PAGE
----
Minstrel Banjo

For enthusiasts of early banjo

Mid 19th Century Minstrel Tambourine

A great reproduction made by Dave Kirchner in Maryland. Goat skin head.

Views: 384

Comment by Strumelia on November 6, 2018 at 11:00pm

Yes, I was about to ask the same question.    :)

Comment by Richard Graham on November 7, 2018 at 1:33pm

I'm finishing up my book on African-derived drumming in the 18th and 19th century, after it's done, I will likely publish another shorter book or journal article on an entire complex of frame drumming that coalesced in 18th century London as a sort of Big Bang that had repercussions in Irish, US, and Caribbean music. So that material is spread out through dozens of books, newspapers, and government documents. But to present a condensed version, 18th century London was the locus of an incredible transcultural movement that was one of the many building blocks for minstrel tambourine. It was a synthesis of African and Italian-derived hand techniques that provided the lion's share of it.  Let's see if I can upload Dale's tambourine manual to give y'all a sense of what I speak of here,   

Comment by Richard Graham on November 7, 2018 at 1:35pm
Comment by Richard Graham on November 7, 2018 at 1:48pm

Joseph Dale's tambourine manual is in old English so it is a bit tough to read, but none the less fascinating. The tambourinists who created this style were a group of expatriate African-Americans, African-Caribbean, and African musicians. They were all musicians in various European army bands, and also served as teachers for English women who wished to learn the finer art of tambourine playing. Their performances were as kinetic as they were musical, and Dale was careful enough to include some of the choreography. The gentleman depicted here is John Fraser, a tambourinist with the Coldstream Guards circa 1790. The special tambourine he's holding, likely a Monzani or Dale model, was equipped with a bone bushing to facilitate spinning of the drum. It's hard to see in this portrait, but I have a clearer one in my archives. FYI, I doubt if any of the minstrel era tambourines had handles. In many of the extant depictions the players thumb is mere inserted into a similar thumb hole. 2114d34c89aa7d7700eb98a2907603df.jpg

Comment by Richard Graham on November 7, 2018 at 2:00pm

It is also important to understand that the tambourine is an incredibly versatile instrument that has many different playing techniques and many specific models. Important variants include how the instrument is held and played, the ratio of jingle sound to head sound, the size and pitch of the head, the metallic composition of the jingles, etc. Tambourine styles change and evolve in each tradition, and there are discernible differences in playing styles even in the same culture. For traditional African-American tambourine, I've learned two very different styles from Bessie Jones of the Georgia Sea isles and Rosalie Washington (lady Tambourine) of New Orleans.   https://www.youtube.com/watch?v=3dGamWaYcLg

Comment by Richard Graham on November 7, 2018 at 2:02pm

Rosalie on Steve Harvey's show!!  https://www.youtube.com/watch?v=9eyrGSVG2lk 

Comment by Mark Weems on November 7, 2018 at 9:56pm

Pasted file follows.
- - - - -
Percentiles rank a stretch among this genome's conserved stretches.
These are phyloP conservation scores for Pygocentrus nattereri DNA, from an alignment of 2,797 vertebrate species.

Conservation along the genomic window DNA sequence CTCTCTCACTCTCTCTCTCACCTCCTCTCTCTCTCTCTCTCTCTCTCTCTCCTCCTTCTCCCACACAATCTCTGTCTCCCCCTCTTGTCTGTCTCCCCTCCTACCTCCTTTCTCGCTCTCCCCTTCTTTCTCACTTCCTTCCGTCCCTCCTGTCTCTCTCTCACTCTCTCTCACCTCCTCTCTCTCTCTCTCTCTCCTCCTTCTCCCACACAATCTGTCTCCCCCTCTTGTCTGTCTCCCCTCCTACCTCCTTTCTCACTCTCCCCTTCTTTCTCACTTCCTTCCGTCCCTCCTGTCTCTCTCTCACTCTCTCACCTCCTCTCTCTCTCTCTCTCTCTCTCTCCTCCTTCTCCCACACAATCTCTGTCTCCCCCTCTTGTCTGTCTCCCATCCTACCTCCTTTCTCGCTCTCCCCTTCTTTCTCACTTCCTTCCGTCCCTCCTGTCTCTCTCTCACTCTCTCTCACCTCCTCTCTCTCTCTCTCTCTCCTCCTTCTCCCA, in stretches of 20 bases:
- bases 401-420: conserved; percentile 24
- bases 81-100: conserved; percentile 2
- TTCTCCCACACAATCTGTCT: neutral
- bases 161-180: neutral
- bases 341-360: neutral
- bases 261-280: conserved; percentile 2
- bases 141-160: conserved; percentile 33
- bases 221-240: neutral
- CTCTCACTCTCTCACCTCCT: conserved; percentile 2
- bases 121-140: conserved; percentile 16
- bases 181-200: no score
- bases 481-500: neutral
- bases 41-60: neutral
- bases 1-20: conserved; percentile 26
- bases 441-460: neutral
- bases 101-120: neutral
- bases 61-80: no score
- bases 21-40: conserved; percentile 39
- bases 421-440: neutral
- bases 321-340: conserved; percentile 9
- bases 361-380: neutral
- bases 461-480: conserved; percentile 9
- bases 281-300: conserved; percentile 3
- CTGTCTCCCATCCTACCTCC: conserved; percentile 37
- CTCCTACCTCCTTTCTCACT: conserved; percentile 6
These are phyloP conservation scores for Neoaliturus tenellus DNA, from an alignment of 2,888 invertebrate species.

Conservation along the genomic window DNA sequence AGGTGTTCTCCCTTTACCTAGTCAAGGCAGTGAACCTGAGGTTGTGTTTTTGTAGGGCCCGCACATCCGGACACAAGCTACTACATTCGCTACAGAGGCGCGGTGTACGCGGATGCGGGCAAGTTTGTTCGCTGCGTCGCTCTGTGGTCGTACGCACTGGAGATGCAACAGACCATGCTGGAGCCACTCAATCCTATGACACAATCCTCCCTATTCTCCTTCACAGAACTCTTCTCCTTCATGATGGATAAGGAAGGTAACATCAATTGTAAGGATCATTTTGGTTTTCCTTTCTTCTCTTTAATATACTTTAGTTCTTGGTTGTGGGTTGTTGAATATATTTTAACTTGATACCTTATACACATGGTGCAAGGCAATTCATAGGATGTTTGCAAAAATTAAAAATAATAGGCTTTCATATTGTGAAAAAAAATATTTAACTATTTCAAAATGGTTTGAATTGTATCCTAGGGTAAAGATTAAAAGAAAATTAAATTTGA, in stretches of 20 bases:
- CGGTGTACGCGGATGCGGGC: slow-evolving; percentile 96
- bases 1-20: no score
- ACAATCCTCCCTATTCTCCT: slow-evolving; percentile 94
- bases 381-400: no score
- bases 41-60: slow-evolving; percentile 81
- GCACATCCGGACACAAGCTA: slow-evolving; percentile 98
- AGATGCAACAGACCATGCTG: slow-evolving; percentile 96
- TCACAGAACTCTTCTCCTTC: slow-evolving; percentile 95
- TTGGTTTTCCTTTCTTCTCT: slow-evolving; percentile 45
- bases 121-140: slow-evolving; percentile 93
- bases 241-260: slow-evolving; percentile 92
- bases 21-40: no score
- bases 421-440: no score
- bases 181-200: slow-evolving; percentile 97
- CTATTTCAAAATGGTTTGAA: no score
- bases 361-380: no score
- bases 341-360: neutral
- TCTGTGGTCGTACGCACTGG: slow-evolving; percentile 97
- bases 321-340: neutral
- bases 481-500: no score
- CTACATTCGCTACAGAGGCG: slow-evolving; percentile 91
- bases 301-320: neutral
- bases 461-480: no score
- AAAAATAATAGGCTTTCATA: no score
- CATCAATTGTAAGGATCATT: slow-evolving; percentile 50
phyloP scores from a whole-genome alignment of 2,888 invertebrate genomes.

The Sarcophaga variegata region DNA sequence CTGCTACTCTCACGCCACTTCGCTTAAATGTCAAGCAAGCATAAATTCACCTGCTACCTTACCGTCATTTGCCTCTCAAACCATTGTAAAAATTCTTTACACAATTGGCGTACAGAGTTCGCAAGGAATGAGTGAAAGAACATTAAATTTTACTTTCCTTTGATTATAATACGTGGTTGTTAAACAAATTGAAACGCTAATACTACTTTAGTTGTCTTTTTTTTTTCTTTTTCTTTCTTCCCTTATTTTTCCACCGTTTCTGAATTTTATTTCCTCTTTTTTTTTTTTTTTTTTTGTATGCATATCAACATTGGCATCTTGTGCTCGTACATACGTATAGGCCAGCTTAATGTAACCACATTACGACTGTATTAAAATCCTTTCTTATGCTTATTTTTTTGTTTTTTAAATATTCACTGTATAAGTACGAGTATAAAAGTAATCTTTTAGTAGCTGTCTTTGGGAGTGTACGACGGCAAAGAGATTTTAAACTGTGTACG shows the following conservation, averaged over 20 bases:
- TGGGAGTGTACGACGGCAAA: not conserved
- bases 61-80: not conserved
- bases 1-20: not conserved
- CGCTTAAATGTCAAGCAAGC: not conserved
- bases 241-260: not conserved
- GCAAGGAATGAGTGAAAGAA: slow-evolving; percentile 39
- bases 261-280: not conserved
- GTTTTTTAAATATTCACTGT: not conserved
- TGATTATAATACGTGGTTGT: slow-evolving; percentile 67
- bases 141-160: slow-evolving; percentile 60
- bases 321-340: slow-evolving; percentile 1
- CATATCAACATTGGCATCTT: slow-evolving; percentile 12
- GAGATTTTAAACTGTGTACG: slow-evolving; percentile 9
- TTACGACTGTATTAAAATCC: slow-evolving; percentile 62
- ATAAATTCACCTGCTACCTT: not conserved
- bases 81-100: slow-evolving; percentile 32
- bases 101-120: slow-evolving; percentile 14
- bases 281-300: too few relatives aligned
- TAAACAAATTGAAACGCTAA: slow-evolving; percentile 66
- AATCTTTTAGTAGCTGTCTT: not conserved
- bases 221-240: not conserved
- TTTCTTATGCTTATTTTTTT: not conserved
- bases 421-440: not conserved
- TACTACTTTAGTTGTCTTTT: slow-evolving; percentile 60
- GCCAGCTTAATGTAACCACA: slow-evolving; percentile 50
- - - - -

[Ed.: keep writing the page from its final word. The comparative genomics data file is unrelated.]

Richard, thank you for the link to the Tambourine Tutor. I had no idea that something like that was published in London in 1800. I just don't know how much that represents what was going on in folk tambo playing in early America. Somehow I doubt the gentleman below holding his 20 inch tambourine on his leg studied "Dale's Instruction for the Tambourine" or would have even wanted to.

Comment by John Masciale on November 8, 2018 at 10:36am

There are a lot of sheet music covers showing the tambourinist punching the tambourine in a side to side motion.

Comment by Strumelia on November 8, 2018 at 12:22pm

John, so true.. lots of period American illustrations showing a very animated punching technique used in minstrel performances, often with quite large tambourines.

I think that list of music published in London by Dale is quite telling as to the kind of music of the time that he was working on and perhaps intending future tambourine sales for. I'm seeing various early (1800-1830ish) pianoforte arrangements which mention tambourine in a colorful way (Gypsy references in the title for example) or else which actually call for a tambourine accompaniment. I'm guessing that shortly before the banjo was introduced to European white audiences by Sweeney in the 1840s, the tambourine was a favored quaint rustic ethnic folk instrument that was colorfully incorporated into formal music publications intended for entertaining white audiences in concert settings. 

Dale's intro speaks of his patented tambourine invention (was this a bushing or handle device that facilitates the spinning of the tambourine for more elaborate playing effects/flourishes?) and how his invention perfects the tambourine so that it becomes "an instrument of science to be performed upon in concert".  

Interesting how he describes (almost unrecognizably, but there it is for sure) thumb rolls done with the middle (2nd) finger, in two directions. Some things never change!

He instructs "carrying the hand over the gingles so as to make them run round"- that clearly means either making the zils spin (soundlessly?-not likely) or running the hand directly across or against the zils to make them sound in some way. He's not describing merely hitting the hand on the skin head near the zils (he does that elsewhere).

Comment by Tom Taggart on November 8, 2018 at 1:04pm

Interesting. I am another person who didn't realize how versatile the tambo can be.


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